Volvo CE South Korea employees and customers helped the Goseong community recover from a devastating wildfire using excavators and trucks.
Fighting drought in India
Years of drought and lack of desilting made the pond in central India useless. Volvo CE dealer SVP Mining Technologies Pvt. Ltd. teamed up with local customers to restore it. Over 200,000 cubic meters of earth were moved by excavators – and now the villagers can enjoy fresh water again.
A couple of years ago, the situation for villagers in the Marathwada and Vidarbha regions in India was desperate. For a region in its fifth consecutive year of drought, rain wasn’t the only thing evaporating from the land. Many of the cotton and pulse grain farmers of the region were forced to leave their homes, their land, and their way of life.
In the nearby city of Nagpur, Pramod Patwardhan, Director of SVP Mining took notice. About 80 kilometers outside the city, one pond in particular was responsible for supplying the wells of at least six nearby villages. It was in bad shape.
“Those towns were severely hit by the drought; they were purely dependent for drinking water brought in from large tanker trucks,” says Patwardhan. “The ground water was almost gone. People could only bathe every 8 to 10 days. That’s how severe it was.”
Patwardhan began to work with a friend at NAAM, a nongovernmental organization dedicated to fighting drought and water scarcity in the region. After visiting the pond, he discovered that it hadn’t been desilted in almost two decades.
“At that moment, I decided it was not a week or two-week job,” says Patwardhan. “It was about three months. If you can imagine building a shopping mall and the huge amount of earth you would dig — it was almost that size of a job.”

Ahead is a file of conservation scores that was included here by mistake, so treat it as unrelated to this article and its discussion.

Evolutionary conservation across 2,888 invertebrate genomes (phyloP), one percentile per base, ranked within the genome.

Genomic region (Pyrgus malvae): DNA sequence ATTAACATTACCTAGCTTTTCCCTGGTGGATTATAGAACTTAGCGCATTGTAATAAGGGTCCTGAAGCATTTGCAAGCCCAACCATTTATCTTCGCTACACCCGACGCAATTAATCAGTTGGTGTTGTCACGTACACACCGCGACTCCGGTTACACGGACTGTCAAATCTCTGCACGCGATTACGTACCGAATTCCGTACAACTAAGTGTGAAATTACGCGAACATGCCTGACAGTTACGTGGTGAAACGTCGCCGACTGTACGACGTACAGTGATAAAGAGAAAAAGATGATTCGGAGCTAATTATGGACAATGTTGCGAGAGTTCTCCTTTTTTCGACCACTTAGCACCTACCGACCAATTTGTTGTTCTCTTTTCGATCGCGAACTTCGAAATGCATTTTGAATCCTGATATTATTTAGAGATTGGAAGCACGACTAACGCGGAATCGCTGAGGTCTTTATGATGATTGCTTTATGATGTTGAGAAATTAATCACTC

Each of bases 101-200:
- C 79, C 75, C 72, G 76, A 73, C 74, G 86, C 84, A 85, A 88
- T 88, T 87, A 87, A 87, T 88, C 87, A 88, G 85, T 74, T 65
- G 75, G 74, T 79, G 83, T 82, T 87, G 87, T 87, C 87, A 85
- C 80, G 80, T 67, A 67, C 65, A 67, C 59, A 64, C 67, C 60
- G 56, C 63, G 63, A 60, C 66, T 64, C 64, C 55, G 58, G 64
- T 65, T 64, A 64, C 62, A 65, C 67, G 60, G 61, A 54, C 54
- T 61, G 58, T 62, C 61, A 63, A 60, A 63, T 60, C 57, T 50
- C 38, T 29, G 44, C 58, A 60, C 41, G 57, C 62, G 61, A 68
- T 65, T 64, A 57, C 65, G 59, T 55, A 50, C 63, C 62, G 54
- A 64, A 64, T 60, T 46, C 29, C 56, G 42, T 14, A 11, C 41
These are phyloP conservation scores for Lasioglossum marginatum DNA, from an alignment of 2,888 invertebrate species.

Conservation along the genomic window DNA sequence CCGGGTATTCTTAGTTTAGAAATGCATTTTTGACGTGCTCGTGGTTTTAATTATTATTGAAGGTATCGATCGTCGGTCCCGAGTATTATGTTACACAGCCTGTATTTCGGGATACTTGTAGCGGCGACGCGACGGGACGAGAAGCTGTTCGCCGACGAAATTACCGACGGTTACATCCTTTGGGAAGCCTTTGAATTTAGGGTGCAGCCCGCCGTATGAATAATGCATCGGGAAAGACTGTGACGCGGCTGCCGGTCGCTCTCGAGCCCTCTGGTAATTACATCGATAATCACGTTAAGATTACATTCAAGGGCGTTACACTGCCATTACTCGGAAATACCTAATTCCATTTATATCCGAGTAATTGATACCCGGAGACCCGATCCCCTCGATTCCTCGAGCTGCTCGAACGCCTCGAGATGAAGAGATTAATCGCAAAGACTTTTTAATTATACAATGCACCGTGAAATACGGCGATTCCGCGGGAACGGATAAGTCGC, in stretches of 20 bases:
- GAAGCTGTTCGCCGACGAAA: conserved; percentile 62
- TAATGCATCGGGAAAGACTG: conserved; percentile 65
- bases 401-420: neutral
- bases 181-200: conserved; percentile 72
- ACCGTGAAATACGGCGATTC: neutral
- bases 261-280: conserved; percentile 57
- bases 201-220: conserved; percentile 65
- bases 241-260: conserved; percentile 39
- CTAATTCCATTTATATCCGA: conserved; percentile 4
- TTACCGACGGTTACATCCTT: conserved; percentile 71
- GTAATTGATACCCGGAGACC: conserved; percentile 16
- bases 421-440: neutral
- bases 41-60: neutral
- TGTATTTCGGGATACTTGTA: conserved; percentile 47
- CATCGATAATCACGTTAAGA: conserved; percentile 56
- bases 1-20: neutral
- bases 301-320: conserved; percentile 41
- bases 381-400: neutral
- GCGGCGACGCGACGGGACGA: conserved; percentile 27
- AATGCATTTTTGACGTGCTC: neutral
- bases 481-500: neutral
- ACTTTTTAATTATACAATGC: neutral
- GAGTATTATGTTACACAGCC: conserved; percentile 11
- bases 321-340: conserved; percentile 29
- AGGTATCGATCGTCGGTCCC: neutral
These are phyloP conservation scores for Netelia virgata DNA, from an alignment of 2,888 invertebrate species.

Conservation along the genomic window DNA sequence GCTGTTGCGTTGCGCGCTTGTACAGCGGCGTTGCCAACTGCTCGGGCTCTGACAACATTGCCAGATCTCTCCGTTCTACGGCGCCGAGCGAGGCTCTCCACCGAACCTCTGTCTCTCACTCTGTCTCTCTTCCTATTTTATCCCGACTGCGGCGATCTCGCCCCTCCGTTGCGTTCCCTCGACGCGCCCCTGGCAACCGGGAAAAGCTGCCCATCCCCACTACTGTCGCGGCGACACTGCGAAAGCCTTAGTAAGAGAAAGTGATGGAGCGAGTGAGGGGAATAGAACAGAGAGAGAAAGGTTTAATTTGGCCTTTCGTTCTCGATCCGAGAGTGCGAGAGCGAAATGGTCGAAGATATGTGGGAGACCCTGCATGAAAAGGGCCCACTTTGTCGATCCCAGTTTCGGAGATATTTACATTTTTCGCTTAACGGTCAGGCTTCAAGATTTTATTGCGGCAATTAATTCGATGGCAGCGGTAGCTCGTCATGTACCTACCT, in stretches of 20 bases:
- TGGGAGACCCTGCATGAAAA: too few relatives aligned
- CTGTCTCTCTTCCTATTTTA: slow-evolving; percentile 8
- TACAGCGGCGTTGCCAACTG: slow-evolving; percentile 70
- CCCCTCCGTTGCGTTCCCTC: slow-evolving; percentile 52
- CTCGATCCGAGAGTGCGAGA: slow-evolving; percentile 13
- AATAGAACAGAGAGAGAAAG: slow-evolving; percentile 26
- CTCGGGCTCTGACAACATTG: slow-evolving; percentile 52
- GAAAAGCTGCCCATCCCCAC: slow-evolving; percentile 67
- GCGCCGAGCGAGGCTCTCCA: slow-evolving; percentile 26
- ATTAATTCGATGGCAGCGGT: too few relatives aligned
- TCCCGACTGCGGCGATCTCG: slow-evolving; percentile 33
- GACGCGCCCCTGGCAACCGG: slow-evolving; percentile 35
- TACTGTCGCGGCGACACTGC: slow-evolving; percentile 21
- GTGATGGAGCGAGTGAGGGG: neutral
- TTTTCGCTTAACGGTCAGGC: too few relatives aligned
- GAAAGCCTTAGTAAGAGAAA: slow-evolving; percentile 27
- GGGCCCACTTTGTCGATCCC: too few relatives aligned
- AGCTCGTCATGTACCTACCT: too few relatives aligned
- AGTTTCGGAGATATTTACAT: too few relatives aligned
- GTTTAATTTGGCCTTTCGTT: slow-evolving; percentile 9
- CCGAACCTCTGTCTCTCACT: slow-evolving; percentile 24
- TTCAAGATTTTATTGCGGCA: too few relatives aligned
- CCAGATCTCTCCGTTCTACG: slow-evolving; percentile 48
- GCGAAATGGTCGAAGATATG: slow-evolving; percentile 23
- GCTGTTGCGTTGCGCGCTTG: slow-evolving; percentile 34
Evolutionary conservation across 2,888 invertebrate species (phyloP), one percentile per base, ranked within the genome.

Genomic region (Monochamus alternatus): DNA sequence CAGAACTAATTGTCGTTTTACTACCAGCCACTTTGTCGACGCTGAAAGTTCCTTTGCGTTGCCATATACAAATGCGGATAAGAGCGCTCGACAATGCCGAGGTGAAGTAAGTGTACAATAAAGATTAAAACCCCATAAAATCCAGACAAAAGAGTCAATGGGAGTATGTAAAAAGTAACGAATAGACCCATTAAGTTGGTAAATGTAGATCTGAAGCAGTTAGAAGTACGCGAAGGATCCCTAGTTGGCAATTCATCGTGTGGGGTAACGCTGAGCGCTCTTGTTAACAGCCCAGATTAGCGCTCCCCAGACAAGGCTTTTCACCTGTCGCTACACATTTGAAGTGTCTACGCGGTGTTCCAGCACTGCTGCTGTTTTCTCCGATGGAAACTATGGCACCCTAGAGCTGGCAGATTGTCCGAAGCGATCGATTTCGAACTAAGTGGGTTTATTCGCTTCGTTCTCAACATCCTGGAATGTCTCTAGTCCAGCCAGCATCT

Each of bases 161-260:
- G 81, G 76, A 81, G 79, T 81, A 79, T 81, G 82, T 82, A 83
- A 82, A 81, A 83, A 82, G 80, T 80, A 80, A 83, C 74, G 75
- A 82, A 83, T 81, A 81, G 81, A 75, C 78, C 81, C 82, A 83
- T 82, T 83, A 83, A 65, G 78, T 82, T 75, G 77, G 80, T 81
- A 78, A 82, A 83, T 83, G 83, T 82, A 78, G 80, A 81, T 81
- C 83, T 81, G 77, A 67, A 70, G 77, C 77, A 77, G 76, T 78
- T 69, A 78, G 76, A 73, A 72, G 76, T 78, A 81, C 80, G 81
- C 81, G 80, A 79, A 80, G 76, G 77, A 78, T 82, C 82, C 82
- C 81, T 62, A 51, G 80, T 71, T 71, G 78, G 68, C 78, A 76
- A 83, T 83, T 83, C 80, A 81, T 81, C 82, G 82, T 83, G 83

Patwardhan knew he would need help, so he approached a longtime customer at mine operator Karamjeet Singh and Company Limited, who pledged two dump trucks for the job. Patwardhan provided a Volvo EC210B excavator.
By the time the job was completed, operators had been on-site for 80 days. They had excavated approximately 200,000 cubic meters of earth, leaving a giant hole in the land 20–25 meters deep. When monsoon season came, the pond once again sustained the nearby villages, providing the once-dry wells with water.
And now, for the villagers, the water signifies renewed hope for the future. For local officials, the project provides a potential model for dealing with water scarcity in other regions. But, for Patwardhan and SVP Mining, it was simple.
“I believe in giving back to society from what you earn,” says Patwardhan. “When you really understand the severity of situations like these, then you get personal and decide to invest your manpower and money to support society.”